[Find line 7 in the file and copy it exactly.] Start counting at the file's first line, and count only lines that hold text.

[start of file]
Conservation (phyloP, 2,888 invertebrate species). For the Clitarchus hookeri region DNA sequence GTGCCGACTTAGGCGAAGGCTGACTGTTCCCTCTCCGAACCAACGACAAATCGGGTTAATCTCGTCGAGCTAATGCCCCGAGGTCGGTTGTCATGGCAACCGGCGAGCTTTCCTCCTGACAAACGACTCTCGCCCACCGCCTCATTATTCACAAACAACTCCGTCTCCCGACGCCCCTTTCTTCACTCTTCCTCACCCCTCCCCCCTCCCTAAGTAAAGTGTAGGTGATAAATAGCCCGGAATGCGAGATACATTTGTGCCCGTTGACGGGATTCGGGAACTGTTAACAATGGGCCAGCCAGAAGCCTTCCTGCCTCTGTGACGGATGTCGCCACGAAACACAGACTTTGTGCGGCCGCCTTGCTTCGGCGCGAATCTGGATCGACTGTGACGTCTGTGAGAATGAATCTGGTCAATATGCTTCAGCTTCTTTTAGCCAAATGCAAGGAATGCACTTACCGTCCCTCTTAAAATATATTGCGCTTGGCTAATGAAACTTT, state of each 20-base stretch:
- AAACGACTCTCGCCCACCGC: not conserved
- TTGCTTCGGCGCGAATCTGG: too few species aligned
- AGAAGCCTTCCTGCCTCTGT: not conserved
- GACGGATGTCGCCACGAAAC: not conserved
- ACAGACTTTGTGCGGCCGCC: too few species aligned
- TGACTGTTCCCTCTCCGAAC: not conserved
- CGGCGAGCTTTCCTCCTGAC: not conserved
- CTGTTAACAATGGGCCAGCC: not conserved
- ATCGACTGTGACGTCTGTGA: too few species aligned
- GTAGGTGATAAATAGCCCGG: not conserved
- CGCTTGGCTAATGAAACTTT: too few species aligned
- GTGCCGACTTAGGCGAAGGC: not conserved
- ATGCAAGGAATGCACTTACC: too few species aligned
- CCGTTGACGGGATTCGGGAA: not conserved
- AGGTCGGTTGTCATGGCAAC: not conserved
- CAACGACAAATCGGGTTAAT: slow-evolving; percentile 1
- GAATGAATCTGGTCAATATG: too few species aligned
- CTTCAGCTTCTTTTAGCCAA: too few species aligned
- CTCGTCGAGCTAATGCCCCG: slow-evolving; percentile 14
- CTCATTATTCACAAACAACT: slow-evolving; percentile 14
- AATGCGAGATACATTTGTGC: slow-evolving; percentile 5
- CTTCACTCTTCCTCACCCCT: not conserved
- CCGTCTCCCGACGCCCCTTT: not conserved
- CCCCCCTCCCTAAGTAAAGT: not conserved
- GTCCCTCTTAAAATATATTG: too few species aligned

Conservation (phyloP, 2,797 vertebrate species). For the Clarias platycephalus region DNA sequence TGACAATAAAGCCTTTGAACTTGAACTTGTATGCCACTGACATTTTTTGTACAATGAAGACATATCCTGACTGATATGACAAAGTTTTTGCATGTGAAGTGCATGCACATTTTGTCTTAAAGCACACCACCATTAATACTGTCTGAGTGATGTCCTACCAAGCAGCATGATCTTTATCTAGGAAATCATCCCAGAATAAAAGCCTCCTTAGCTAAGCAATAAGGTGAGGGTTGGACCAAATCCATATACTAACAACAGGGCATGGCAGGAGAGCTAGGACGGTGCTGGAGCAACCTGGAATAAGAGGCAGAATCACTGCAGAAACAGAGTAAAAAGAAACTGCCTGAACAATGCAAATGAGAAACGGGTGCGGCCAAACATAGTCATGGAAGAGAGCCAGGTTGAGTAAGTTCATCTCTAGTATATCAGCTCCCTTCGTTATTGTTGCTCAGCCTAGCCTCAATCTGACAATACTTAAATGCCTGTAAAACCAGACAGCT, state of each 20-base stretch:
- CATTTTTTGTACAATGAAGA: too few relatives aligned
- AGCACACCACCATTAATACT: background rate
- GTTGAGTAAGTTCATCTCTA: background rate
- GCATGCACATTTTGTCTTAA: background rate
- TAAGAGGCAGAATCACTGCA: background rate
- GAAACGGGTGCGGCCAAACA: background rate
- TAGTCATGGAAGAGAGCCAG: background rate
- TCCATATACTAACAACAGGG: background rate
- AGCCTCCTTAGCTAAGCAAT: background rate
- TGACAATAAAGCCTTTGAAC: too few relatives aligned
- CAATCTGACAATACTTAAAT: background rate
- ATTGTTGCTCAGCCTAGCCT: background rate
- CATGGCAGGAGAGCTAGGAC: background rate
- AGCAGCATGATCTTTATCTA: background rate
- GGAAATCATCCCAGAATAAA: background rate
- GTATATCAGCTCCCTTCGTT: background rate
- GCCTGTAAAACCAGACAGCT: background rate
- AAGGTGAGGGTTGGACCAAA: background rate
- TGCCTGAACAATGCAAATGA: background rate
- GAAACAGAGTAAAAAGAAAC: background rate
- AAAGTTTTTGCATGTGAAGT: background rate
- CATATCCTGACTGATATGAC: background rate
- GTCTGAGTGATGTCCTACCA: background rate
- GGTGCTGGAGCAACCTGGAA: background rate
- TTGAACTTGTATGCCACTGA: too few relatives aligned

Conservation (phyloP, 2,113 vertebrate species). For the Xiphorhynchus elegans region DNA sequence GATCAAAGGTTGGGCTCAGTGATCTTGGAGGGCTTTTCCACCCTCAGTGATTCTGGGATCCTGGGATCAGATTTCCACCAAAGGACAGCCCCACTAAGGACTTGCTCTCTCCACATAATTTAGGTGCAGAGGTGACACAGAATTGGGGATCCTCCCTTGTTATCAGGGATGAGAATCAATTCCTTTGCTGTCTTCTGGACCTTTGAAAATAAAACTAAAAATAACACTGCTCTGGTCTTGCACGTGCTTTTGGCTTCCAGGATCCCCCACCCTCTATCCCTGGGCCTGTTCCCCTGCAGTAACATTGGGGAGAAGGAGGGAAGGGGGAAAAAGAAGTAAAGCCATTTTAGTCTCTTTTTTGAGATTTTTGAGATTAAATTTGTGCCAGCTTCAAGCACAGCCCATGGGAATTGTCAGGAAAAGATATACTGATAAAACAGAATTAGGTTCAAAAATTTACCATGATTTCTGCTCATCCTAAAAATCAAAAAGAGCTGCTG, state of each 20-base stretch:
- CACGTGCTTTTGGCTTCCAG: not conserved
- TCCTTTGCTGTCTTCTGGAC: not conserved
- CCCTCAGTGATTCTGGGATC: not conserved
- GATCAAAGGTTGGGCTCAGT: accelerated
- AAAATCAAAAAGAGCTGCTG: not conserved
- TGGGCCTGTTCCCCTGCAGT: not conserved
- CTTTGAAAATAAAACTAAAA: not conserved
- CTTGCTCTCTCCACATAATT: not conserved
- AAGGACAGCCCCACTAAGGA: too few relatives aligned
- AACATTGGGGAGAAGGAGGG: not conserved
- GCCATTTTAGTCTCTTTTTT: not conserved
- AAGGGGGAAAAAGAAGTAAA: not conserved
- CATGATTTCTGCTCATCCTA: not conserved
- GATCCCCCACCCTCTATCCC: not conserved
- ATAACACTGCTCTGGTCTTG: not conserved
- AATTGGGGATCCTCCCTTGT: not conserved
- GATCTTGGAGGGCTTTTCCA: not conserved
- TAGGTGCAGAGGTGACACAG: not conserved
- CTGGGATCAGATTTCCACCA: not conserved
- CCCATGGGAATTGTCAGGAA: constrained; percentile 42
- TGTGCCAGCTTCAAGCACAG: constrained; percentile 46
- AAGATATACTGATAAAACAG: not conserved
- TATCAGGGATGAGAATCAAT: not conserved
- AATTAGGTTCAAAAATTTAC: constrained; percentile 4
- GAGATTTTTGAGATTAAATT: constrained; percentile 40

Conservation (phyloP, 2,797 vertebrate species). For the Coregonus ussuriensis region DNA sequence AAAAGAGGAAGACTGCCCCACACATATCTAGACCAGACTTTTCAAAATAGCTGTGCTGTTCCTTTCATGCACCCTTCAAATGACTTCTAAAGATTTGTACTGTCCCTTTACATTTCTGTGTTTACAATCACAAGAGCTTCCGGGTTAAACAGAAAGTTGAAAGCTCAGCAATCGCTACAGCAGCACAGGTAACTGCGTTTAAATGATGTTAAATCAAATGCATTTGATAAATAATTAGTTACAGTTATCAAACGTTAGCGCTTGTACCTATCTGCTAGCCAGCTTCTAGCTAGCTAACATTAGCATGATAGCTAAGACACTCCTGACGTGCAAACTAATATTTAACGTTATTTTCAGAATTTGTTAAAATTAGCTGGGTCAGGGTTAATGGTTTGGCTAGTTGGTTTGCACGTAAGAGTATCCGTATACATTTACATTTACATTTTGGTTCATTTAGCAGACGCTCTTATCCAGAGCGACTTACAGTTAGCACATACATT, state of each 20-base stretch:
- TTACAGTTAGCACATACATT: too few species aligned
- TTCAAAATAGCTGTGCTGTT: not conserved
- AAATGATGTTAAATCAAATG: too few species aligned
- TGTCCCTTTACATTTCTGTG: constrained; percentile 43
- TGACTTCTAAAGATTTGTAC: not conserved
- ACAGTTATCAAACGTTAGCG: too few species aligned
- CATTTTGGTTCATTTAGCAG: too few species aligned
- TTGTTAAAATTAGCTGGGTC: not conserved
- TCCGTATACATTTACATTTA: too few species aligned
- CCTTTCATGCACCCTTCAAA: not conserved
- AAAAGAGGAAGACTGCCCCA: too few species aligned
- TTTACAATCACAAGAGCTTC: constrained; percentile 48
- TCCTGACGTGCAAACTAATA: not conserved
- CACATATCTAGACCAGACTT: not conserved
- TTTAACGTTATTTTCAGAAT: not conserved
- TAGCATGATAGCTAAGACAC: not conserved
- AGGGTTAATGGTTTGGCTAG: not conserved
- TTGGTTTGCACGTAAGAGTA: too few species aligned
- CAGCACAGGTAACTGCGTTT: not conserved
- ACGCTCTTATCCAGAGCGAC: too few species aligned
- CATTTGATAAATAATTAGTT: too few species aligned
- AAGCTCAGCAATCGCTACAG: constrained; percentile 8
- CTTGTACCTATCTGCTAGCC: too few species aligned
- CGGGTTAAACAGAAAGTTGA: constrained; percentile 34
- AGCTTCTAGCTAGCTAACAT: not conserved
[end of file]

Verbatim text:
- TGACTGTTCCCTCTCCGAAC: not conserved